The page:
Android phones: Before Honeycomb, watch for Gingerbread 2.4

Android phone owners can expect Google to release an OS update for their Android phones in April. The Gingerbread (Android 2.4) release is a bridge to Android 3.0, aka Honeycomb.

James Brosher//Peoria Journal Star/AP
Google is working on its next OS for Android phones 2.4, code-named Gingerbread. But this is an unrelated photo of a man entertaining needy kids at a Christmas party in Peoria, Ill.

If you’re wondering why we’re not seeing more Android smartphones running version 2.3 of the OS like Samsung’s Nexus S, this may be why: Google is apparently prepping its Android 2.4 update for April. And it will likely serve as transition to the major Android 3.0 update, the news site Pocket Lint reports.

Device manufacturer Viewsonic told Pocket Lint that its upcoming ViewPad 4 smartphone will launch with the update in April. A Viewsonic source said that Android 2.4’s release has been sped up as a way to make sure that Android 3.0 apps built for dual-core CPU phones will also run on single-core phones. That’s something that’s apparently not possible with Android 2.3.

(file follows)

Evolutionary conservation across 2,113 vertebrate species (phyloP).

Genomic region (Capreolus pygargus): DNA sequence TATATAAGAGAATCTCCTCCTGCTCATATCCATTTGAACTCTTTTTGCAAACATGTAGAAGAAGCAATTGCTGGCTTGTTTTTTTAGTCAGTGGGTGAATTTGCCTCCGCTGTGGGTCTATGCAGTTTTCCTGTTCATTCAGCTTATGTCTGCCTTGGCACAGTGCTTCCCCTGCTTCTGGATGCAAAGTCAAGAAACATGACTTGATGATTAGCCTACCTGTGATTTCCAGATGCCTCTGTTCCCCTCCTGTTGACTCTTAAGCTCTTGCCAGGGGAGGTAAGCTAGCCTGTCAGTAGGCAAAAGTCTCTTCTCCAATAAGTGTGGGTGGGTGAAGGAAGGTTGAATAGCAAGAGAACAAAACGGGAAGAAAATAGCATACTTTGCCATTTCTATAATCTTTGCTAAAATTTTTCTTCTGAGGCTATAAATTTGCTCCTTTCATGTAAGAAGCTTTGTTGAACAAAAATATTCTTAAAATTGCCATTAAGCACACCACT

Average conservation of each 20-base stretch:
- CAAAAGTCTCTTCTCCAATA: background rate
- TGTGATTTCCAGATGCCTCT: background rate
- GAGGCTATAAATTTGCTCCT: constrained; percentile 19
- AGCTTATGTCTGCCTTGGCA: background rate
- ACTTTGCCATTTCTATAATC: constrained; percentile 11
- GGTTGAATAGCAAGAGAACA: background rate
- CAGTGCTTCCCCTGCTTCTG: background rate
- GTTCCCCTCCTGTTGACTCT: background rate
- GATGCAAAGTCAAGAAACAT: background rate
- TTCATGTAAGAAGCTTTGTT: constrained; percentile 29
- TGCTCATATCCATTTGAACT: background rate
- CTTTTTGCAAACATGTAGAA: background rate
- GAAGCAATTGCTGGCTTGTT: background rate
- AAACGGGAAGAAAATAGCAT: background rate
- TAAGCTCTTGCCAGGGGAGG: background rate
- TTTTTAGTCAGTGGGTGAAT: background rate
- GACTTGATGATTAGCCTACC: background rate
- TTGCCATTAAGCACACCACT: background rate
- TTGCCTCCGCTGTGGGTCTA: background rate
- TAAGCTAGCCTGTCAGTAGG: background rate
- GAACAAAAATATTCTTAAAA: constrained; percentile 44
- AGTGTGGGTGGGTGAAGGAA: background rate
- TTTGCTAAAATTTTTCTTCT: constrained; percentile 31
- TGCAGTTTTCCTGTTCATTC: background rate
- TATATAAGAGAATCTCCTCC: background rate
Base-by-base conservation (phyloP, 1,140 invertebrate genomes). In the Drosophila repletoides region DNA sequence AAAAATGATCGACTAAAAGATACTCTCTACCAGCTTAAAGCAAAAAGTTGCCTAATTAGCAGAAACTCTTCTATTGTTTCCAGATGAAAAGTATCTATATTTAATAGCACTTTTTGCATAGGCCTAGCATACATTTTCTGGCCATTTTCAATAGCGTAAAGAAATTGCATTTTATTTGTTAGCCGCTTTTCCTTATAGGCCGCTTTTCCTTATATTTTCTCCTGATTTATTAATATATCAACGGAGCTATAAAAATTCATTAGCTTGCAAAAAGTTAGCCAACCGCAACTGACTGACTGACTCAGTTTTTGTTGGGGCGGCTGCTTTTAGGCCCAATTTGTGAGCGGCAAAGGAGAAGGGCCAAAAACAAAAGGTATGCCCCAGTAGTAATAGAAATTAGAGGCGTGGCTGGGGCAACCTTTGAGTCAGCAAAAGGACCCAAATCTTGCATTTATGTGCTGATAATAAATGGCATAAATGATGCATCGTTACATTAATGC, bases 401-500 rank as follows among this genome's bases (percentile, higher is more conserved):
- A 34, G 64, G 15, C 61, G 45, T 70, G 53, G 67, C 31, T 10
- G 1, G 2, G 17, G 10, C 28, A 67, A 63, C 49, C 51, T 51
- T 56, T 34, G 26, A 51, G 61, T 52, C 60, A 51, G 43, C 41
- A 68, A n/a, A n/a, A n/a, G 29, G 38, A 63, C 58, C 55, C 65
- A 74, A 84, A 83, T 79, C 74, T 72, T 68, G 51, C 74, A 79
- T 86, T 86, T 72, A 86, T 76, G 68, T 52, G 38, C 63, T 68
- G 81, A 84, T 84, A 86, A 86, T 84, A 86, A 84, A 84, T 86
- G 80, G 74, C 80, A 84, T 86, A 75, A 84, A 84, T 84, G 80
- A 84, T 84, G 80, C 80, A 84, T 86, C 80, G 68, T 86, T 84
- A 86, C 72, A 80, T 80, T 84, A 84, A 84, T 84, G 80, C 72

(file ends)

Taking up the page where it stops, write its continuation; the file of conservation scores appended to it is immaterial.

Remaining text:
The news tells us that we can expect more phones to be announced running Android 2.4 soon, and that Google may be on track to deliver Android 3.0 (code-named Honeycomb) in time during the first half of this year. It’s also good for developers since they’ll be able to build apps ready for Android 3.0 sooner.

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The news makes sense since Android 2.3 (code-named Gingerbread) has yet to make its way to phones outside of the Nexus S. Apparently, the 2.4 update will also be called Gingerbread — a sign that the update may not be significantly different from 2.3, aside from multi-core app support.

When asked for comment by VentureBeat, a Google spokesperson said that they don’t comment on rumor or speculation, a standard if unhelpful statement.

The Verizon source also tells Pocket Lint that the next deliciously named Android version, Ice Cream, will end up being Android 3.1. Given that Google has so far been marketing Honeycomb as something optimized for tablets, I have a feeling that Android 3.1 will be the version that makes its way to phones.

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